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Small dog on a vet‘s table

The essentials

  • Look for warning signs your cat is crying for help — Watch for increased thirst, frequent and abnormal vocalization, personality changes, trouble jumping, and bad breath.
  • When in doubt, go to the emergency vet — If a problem is identified and treated early on (rather than asking Google and waiting), there’s a greater chance of a successful and positive outcome.
  • Many times, you may not know they’re in pain — While cats in pain present differently than dogs, they both minimize their pain. Dogs may be lethargic, have difficulty walking, excessively pant or drool, vomit, or have diarrhea.

As a pet owner, it’s completely natural to feel anxiety, concern, and fear when your pet is injured or acting unwell. Fear and worry that you may not act quickly enough only make the situation more stressful. It’s okay to feel this way. If you’re unsure whether or not your pet’s situation warrants a trip to the vet, it’s best to go. Every moment counts, and diagnosing and treating any issues early on has a better chance of a successful outcome.

Unusual behavior in your dog or cat may indicate that your pet is in pain or has an underlying health issue. Certain symptoms and behaviors are the only way they can communicate that they’re feeling unwell. Here’s what pet owners need to know about when to take their pets to the emergency vet.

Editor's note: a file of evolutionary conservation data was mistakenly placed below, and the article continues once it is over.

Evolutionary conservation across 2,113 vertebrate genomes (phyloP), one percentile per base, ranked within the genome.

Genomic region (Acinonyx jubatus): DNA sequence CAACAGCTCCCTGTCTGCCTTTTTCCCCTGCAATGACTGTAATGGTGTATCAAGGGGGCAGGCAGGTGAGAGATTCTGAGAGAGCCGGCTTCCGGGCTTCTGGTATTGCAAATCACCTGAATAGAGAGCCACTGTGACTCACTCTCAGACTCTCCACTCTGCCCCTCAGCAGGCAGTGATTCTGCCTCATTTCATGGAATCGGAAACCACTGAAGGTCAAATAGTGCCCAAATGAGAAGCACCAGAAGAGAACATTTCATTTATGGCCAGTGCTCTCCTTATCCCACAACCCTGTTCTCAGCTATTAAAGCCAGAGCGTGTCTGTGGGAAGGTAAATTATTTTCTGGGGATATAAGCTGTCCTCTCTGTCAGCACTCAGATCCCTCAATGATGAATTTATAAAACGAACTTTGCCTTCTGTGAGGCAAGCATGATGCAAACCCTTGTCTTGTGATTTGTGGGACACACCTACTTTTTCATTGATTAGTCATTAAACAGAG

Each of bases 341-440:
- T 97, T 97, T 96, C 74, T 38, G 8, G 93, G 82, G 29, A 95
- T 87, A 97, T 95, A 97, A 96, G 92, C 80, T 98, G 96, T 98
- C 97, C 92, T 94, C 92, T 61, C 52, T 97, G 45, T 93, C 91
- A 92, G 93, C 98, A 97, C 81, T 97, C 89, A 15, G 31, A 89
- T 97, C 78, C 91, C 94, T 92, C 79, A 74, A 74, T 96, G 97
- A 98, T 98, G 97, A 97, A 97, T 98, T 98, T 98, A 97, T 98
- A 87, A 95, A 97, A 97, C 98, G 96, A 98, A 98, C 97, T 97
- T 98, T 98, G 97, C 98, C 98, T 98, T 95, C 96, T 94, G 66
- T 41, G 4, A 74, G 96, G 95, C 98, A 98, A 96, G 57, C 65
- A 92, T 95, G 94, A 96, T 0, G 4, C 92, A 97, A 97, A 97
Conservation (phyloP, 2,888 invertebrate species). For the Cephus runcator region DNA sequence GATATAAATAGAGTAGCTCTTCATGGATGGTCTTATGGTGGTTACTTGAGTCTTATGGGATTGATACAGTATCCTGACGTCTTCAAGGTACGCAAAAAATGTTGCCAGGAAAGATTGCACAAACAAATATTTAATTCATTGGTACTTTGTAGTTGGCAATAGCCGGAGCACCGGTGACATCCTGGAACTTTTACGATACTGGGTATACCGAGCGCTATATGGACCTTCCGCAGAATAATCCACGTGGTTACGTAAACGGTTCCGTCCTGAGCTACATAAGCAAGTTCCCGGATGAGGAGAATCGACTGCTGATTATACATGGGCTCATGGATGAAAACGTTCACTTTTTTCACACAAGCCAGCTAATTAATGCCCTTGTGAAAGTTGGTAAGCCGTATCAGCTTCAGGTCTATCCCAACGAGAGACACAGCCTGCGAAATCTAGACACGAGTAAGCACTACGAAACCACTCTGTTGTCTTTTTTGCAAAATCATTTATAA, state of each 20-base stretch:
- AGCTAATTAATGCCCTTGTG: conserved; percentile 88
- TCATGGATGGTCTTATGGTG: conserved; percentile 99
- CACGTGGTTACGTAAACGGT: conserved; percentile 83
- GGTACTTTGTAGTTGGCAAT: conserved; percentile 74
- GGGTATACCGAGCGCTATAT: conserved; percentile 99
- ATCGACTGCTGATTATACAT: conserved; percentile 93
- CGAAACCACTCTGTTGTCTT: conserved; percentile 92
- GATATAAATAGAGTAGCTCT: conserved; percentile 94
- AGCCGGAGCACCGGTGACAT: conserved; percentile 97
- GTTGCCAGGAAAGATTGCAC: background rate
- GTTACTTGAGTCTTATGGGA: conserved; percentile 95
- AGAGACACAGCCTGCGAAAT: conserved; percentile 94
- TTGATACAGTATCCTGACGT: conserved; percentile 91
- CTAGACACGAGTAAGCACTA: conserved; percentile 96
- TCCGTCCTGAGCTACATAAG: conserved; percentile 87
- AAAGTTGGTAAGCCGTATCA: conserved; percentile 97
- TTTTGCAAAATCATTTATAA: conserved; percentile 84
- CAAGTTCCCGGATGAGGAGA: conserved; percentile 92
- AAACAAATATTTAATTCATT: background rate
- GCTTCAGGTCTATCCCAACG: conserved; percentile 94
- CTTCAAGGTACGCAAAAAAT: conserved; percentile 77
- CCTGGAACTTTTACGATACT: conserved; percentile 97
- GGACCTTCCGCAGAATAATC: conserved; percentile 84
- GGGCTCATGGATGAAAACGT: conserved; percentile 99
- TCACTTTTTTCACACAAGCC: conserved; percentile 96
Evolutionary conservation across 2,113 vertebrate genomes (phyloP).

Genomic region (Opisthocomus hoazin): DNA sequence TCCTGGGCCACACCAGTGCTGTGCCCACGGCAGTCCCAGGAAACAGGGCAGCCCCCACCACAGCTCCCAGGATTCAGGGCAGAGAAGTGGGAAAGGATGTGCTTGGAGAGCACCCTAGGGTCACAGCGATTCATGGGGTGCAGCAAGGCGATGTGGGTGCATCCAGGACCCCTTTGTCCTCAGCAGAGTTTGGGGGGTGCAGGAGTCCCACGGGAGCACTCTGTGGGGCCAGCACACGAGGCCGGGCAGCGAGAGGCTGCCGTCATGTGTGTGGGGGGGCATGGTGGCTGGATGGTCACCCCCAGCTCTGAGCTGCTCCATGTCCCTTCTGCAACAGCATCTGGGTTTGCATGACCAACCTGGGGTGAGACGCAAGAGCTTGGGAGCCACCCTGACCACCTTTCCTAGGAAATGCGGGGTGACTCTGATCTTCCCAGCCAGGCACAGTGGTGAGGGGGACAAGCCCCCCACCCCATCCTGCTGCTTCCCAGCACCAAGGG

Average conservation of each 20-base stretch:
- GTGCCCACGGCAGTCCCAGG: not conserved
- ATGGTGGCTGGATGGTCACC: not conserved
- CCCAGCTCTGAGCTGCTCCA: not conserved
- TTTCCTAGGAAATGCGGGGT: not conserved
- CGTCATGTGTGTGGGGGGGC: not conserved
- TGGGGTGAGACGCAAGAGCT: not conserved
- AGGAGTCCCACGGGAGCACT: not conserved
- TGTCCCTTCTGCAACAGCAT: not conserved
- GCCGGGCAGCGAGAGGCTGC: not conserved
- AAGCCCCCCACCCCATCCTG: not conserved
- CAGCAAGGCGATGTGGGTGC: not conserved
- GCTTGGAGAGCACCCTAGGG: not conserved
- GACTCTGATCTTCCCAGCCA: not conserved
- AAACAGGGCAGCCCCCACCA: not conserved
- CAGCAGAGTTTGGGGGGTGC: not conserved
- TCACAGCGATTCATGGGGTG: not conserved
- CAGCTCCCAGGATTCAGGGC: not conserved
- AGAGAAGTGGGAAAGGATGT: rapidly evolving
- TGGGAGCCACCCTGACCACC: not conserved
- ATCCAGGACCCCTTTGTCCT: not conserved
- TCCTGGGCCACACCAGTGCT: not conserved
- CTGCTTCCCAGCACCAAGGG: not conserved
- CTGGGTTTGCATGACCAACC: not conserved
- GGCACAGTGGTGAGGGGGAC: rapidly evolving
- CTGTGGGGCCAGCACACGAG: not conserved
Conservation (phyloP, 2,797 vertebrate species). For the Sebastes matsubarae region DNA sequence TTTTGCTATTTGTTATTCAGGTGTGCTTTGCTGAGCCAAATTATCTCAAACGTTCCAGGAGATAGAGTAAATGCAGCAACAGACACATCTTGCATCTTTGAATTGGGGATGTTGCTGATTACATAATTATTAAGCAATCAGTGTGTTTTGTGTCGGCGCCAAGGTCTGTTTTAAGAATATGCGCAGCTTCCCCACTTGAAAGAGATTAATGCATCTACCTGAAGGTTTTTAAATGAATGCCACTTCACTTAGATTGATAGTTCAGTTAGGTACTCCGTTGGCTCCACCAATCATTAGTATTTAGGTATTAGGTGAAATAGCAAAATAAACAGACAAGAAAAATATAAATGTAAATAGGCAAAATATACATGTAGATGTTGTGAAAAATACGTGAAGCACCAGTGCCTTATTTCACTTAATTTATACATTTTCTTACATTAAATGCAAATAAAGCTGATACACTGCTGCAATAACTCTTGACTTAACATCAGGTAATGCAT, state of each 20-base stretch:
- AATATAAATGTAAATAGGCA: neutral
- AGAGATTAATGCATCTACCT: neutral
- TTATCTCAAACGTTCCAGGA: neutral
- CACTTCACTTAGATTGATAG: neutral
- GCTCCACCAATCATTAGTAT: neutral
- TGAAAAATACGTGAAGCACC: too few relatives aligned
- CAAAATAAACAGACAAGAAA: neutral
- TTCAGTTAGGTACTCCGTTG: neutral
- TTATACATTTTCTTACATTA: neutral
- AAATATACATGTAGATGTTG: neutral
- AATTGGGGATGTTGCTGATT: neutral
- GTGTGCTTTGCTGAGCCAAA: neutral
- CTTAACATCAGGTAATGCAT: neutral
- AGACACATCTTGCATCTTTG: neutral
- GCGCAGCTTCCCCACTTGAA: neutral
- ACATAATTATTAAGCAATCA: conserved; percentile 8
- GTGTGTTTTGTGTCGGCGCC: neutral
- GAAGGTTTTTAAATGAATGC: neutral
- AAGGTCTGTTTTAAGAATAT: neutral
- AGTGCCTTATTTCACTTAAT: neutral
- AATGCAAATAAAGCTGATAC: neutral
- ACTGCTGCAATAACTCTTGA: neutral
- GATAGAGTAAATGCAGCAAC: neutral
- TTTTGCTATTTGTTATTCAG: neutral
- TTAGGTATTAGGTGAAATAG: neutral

1. Is your pet straining to use the bathroom?

Straining to use the bathroom can be due to underlying causes, like tumors or neurological issues. These conditions can obstruct urine flow, causing your pet to strain when peeing.

A build-up of urine in the bladder can rupture or lead to severe complications like chronic kidney disease or kidney failure. Straining to use the bathroom is an emergency, especially when accompanied by other symptoms. These symptoms include whining or meowing when trying to pass urine, a strong smell, bloody or cloudy urine, or a fever.

2. Are they experiencing cognitive issues, seizures, or unconsciousness?

Cognitive issues, seizures, unconsciousness, weakness, or collapse can indicate several health issues, such as respiratory problems, anemia, internal bleeding, or other cardiac issues. Collapse, weakness, and an inability to stand — not due to mobility issues — are other indicators of an emergency.

A dog collapsing or passing out may display signs of distress, disorientation, and confusion. Endocrine disorders, like Addison’s or diabetes, can trigger these symptoms. Additionally, it may be a reaction to medications, insect bites, or poisoning. The early warning signs of some of these conditions may be subtle, so be sure to watch for any changes in behavior.

Pet owners should not hesitate to take their animal to the vet:

Seizures lasting longer than five minutes, back-to-back seizures, and things like bleeding, trouble breathing, altered mentation, collapse, and an inability for male cats to urinate.

Dr. Erica Irish

3. Are they unable to stand or use their hind legs?

Spinal cord injuries, orthopedic issues, or broader systematic problems may be causing these symptoms. Additionally, dragging the hind legs usually indicates a blood clot. Immediate emergency vet treatment is critical to prevent irreversible damage.

4. Are they uninterested in food and water, repeatedly vomiting, unproductive retching, or have diarrhea?